The Quarterly of the Texas State Historical Association, Volume 13, July 1909 - April, 1910 Page: 59
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J. C. Clopper's Journal and Book of Memoranda for 1828. 59
There are several planters already engaged in erecting sugar mills
and they have resolved to dispose of it at 10 cts this is cheaper
than it can be sold at here by purchasers and shippers from N.
Orleans. Many have their cotton gins in operation and the estab-
lishment of a cotton factory is already agitated. Here also is
raised some of the fattest and most delicious beef and bacon in
the world at no expense nor trouble, the grass of the prairies and
mast of the bottoms makes it all. Salt is made abundantly and
sold remarkably low and the waters abound with the finest fish,
oysters, crabs turtles etc-the forests with Buffalo deer bear
etcetera. The Society of Sanfelipe is fast improving. The laws
are becoming better known and more rigidly enforced and the
Colony fast disgorging itself of that corruption and moral de-
pravity so prevalent in the first establishment of colonial commu-
nities The colonists have no. fixed code of Laws as yet--their
legal proceedings are regulated after the common and municipal
laws of the United States of N. A. what statutory provisions they
have hitherto reed. from Saltillo, Capital of the State of Coahuila
and Texas, are modelled after the Civil or old Roman Laws-it
being a constitutional provision there shall be no other Courts than
Courts military and ecclesiastical-this is bringing into practice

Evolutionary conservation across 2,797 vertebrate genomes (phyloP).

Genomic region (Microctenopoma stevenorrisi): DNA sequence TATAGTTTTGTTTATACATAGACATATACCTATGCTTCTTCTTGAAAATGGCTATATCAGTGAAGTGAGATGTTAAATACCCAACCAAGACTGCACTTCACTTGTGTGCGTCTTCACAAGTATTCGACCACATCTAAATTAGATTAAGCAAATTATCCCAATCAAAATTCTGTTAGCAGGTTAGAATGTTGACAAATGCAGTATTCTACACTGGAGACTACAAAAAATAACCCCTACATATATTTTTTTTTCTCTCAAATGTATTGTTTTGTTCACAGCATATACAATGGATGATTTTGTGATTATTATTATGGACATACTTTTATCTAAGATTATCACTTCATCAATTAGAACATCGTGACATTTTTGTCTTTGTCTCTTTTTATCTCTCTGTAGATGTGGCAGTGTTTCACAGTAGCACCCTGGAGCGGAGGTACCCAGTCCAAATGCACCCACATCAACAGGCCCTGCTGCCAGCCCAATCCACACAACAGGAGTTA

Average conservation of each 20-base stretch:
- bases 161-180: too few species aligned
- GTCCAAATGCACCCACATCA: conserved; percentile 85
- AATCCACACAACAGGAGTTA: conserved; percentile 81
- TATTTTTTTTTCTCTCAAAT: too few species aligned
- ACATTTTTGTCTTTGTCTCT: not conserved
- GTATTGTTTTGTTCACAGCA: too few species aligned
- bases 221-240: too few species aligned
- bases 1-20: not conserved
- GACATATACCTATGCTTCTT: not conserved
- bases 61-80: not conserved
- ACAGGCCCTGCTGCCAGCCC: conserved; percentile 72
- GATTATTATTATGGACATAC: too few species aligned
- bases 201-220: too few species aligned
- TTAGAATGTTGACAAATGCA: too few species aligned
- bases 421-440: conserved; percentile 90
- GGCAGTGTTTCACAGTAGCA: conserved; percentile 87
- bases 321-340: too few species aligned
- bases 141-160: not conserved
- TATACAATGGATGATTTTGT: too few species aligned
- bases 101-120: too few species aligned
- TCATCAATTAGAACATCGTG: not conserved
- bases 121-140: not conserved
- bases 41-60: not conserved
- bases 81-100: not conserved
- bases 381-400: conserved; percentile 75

here the Code of Louisiana. The young Society of Sanfelipe con-
sists of two or three married ladies young and old 3 or four
widows young and old, two or three young ladies-these compose
the first class or higher circle and very respectable and measurably
interesting folks they are; from amongst whom as the head of the
Ton I would name Mrs. Long--widow of Genl. Long, shot in the
City of .Mexico six or eight years since-a short sketch of this
lady must suffice for them all. In person, she is tall forming
what is called a beautiful figure, presenting the conformation of
a delicate female endued with the energies of masculine vigour
yet moving with a grace that is truly and wholly feminine-her
countenance tho' not expressive of the fire of genius nor the
striking energies of more than ordinarily effective talents yet is
highly interesting-her features are regular-her aspect l ailing-
her eyes sparking her tongue not too pliant for a female being
kept in admirable subjection to her excellent understanding-al-
most ever pouring forth the vivifying humours of her lively spirit
and consequently very engaging in all her conversations-as she
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Texas State Historical Association. The Quarterly of the Texas State Historical Association, Volume 13, July 1909 - April, 1910, periodical, 1910; Austin, Texas. (texashistory.unt.edu/ark:/67531/metapth101051/m1/67/: accessed May 28, 2017), University of North Texas Libraries, The Portal to Texas History, texashistory.unt.edu; crediting Texas State Historical Association.